|2020/05||Organizing Resources for Brain Cell Type-Specific Access & Manipulation Across Species||Doug Kim (NIMH)||This concept aims to evaluate viral, non-viral, transgenic, and gene regulatory element screening technologies and create reagent resources to access brain cell subtypes and monitor and manipulate circuits. Reagent production efforts will apply gene transfer, gene regulation, genome engineering, activity sensor/effector, and atlasing technologies for use in both genetically tractable and less tractable systems, including primates and human tissue, which are relevant for future translational efforts. Reagent validation studies will provide feedback to improve scaled resources, informed by deeper understanding of neural gene transfer and regulation mechanisms.||Presentation and Discussion (discussion starts at 51:30 and ends at 1:19:30)|
|2020/05||Next Generation Technologies for Brain Microconnectivity Analysis||Ruben Alvarez (NICHD)||This concept aims to stimulate development of next generation technologies for creating microconnectomes. Efforts will address the status, limits, and comparison of different imaging modalities (e.g., electron microscopy, expansion light microscopy), integration of connectomes across multiple scales, the advantages and disadvantages of using living versus post?mortem brain tissue, pipelines for tissue preparation, imaging, segmentation, proofreading, data analysis and storage, samples (sex, strain, individual variation), and feasibility of constructing partial- and whole-brain connectomes in several mammalian species.||Presentation and Discussion (discussion starts at 1:19:43 and ends at 1:42:30)|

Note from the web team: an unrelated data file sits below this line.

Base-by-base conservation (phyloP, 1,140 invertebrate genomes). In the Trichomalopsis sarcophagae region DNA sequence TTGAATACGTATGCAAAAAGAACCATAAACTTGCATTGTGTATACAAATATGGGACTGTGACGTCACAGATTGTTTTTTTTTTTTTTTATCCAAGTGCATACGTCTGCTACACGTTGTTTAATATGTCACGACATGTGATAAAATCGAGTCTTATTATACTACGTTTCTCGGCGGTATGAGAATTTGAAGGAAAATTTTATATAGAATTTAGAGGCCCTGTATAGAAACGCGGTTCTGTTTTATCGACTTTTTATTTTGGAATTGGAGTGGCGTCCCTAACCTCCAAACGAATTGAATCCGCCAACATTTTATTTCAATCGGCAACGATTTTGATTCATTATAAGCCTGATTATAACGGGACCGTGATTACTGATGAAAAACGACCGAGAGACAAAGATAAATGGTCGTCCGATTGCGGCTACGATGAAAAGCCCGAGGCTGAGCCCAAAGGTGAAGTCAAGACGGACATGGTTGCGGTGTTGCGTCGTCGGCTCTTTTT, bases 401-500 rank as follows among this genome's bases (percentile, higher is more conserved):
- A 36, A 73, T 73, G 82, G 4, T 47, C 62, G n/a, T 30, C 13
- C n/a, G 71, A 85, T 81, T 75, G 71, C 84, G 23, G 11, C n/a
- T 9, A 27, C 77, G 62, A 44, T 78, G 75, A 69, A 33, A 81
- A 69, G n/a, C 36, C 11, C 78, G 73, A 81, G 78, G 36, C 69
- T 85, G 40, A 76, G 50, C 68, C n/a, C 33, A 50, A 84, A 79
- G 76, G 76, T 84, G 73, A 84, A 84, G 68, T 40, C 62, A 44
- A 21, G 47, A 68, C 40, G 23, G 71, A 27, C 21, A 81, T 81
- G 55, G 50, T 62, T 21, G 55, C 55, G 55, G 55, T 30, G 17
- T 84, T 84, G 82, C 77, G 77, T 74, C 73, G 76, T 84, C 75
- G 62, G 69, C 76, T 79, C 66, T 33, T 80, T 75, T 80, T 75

|2019/05||Models of the Developing Human Nervous System||David Panchision (NIMH)||The goal of this concept is to stimulate basic research to develop next-generation human cell-derived assays, including those involving human induced pluripotent stem cells (hiPSCs), with improved fidelity to complex human brain, spinal cord, and/or sensory end organ circuit physiology, particularly with respect to developmental trajectories. The optimization of these models has potential to address critical basic science analytic challenges in studying the human brain. Additionally, they will facilitate analysis of brain diseases by permitting a mechanistic linkage of complex genetic contributions to higher order function.||Presentation and Discussion (discussion starts at 1:53:00 and ends at 2:27:30)|
|2019/05||Marmoset Projects||Greg Farber (NIMH) and Ned Talley (NINDS)||The goal of this concept is to expand existing colonies of the common marmoset (Callithrix jacchus) for neuroscience research in the United States. Marmoset behavior is similar in many ways to human behavior and the technology for germ line transmission of exogenous genetic information is now possible. However, existing colonies and commercial sources are currently unable to provide sufficient marmosets for neuroscience research. The concept also aims to continue the development of the robust tools and technologies for transgenic manipulation and characterization of marmosets.||Presentation and Discussion (discussion starts at 2:27:50 and ends at 2:38:10)|